“The Selway is a national treasure, and the Forest Service has to protect the numerous values that lead to its Wild and Scenic designation,” said IRU Conservation Director Kevin Lewis. “Our lawsuit focuses on a specific issue, but the big picture is about upholding Wild and Scenic values. Wild and Scenic rivers are our nation’s most precious, prized and celebrated rivers, and they deserve our utmost care and consideration.”
In granting the injunction, which effectively blocks road access to a state of Idaho timber sale, Federal District Judge B. Lynn Winmill found that IRU and co-plaintiffs were likely win, that irreparable harm was likely, that the balance of equities were in plaintiffs’ favor and that an injunction was in the public interest.
“The court therefore finds that the potential harm to the Selway River if the injunction is not granted outweighs the hardships caused by any delay to State,” Winmill wrote. “An injunction here would be in the public interest as it would recognize the protections for the Wild and Scenic River corridor.”
IRU and Lowell, Idaho property owners Morgan and Olga Wright filed in Federal District Court in Boise May 19 to challenge a U.S. Forest Service determination that a road accessing state land along the Selway is a “public road,” as well as with failing to conduct any analysis on the adverse impacts that logging and logging traffic would have on the Selway Wild and Scenic River corridor.
IRU is represented by Advocates for the West Director of Litigation Laird Lucas. The Wrights are represented by Boise attorney Deborah Ferguson.
For approximately 740 feet, forest road 652 crosses private property owned by the Wrights, whose land is encumbered by two easements held by the Forest Service: a 1937 right-of-way for forest road 652 and a 1977 scenic easement under the Wild and Scenic Rivers Act. Forest road 652 is not passable by automobile beyond the Wrights’ property.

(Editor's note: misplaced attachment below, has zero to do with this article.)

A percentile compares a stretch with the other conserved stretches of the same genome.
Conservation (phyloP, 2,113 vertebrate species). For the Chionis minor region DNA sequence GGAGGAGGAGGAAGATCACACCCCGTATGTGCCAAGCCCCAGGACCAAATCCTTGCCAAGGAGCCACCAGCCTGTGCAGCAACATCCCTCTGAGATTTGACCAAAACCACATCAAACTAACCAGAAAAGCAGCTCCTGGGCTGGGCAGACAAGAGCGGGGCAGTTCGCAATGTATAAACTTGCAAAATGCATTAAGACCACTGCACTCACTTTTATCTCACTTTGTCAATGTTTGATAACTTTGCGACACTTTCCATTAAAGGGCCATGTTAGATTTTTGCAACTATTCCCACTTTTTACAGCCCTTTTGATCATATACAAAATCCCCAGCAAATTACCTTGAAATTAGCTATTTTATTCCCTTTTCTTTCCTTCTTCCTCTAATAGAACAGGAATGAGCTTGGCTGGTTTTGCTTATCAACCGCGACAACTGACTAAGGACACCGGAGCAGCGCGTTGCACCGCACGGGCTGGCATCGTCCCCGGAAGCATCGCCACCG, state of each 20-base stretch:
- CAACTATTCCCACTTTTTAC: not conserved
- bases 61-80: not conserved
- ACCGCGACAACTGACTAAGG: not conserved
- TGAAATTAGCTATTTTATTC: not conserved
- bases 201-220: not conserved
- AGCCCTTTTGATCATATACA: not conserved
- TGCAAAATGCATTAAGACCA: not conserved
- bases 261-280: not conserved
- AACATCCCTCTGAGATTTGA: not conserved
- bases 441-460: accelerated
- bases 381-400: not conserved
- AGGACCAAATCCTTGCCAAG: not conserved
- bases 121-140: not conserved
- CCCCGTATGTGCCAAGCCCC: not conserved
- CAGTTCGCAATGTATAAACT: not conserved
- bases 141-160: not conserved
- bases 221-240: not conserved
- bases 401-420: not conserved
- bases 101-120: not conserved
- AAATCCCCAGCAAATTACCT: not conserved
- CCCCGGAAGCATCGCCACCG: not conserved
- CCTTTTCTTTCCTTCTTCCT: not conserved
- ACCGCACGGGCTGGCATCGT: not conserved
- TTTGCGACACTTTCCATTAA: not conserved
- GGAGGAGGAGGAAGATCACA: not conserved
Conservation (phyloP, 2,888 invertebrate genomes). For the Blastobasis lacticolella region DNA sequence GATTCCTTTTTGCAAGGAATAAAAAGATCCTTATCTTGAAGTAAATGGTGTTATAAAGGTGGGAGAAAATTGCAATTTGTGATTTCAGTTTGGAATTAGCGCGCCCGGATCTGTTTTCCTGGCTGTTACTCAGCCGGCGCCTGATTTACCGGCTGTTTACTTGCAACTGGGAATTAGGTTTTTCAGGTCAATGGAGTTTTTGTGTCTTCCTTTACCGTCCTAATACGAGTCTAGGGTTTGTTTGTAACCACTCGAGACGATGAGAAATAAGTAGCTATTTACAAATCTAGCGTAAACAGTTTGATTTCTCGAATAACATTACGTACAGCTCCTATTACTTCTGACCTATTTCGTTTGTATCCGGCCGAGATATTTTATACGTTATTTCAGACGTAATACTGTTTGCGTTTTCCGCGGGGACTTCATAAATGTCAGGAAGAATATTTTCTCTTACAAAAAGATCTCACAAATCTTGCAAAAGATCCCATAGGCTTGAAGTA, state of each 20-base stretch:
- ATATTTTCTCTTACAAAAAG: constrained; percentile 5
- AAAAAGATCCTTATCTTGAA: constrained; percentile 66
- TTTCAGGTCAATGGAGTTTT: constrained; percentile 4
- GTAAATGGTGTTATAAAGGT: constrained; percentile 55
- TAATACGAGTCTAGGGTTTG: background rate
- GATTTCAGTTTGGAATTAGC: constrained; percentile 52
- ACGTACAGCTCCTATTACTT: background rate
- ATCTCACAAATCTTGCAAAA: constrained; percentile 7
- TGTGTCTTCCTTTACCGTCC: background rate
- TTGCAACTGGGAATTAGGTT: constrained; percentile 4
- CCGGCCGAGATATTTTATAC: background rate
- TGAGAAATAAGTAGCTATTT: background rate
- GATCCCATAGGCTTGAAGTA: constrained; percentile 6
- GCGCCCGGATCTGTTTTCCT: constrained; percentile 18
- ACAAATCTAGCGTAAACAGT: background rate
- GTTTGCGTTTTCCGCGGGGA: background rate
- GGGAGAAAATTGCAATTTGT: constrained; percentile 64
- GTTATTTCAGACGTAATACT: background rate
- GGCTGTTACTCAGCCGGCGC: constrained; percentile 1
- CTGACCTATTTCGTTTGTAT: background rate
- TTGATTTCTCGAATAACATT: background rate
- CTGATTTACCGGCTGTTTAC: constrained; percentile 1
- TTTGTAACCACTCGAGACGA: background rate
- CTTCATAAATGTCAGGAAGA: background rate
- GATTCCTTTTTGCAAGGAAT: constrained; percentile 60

“The reason I bought property and built a house on the bank of the Selway River was because of its incredible beauty, but also because of the protections afforded by the Wild and Scenic Rivers Act,” Morgan Wright said. “Being locked out of a Forest Service decision-making process that affects the value of my land is patently offensive and un-American.”
Ferguson, the Wrights’ attorney, stressed that the case is also about upholding property rights.
“The court’s injunction against the Forest Service and Idaho Department of Lands protects private property rights,” she said. “These are rights that we, as Idahoans, hold dear, against improper government influence.”
The Forest Service’s Wild and Scenic corridor management plan for the Selway, Lochsa and Middle Fork of the Clearwater rivers states that “access roads to serve private lands are to be controlled by scenic easements to ensure compatibility with development of the special planning area and with river environmental protection.”
The state is proposing to build more than 3 miles of new roads on extremely steep, unstable slopes with seven switchbacks within a mile of the Selway River. Road construction will require removal of 18,520 cubic yards of native rock and soil on site, essentially creating a waste area in the Selway Wild and Scenic River corridor.
“Independent and Forest Service experts all agree this Idaho Department of Lands project threatens to cause massive erosion and landslides into the Selway River,” Lucas said. “The court was right to protect the Selway’s Wild and Scenic values, and its steelhead fisheries, from this irresponsible proposal.”
“While I am pleased with Judge Winmill’s decision, I am equally displeased by the government’s illegal actions that forced this issue into litigation,” Lewis said. “Idahoans and citizens across this nation expect our government to follow the law and protect our special landscapes as Congress has directed.”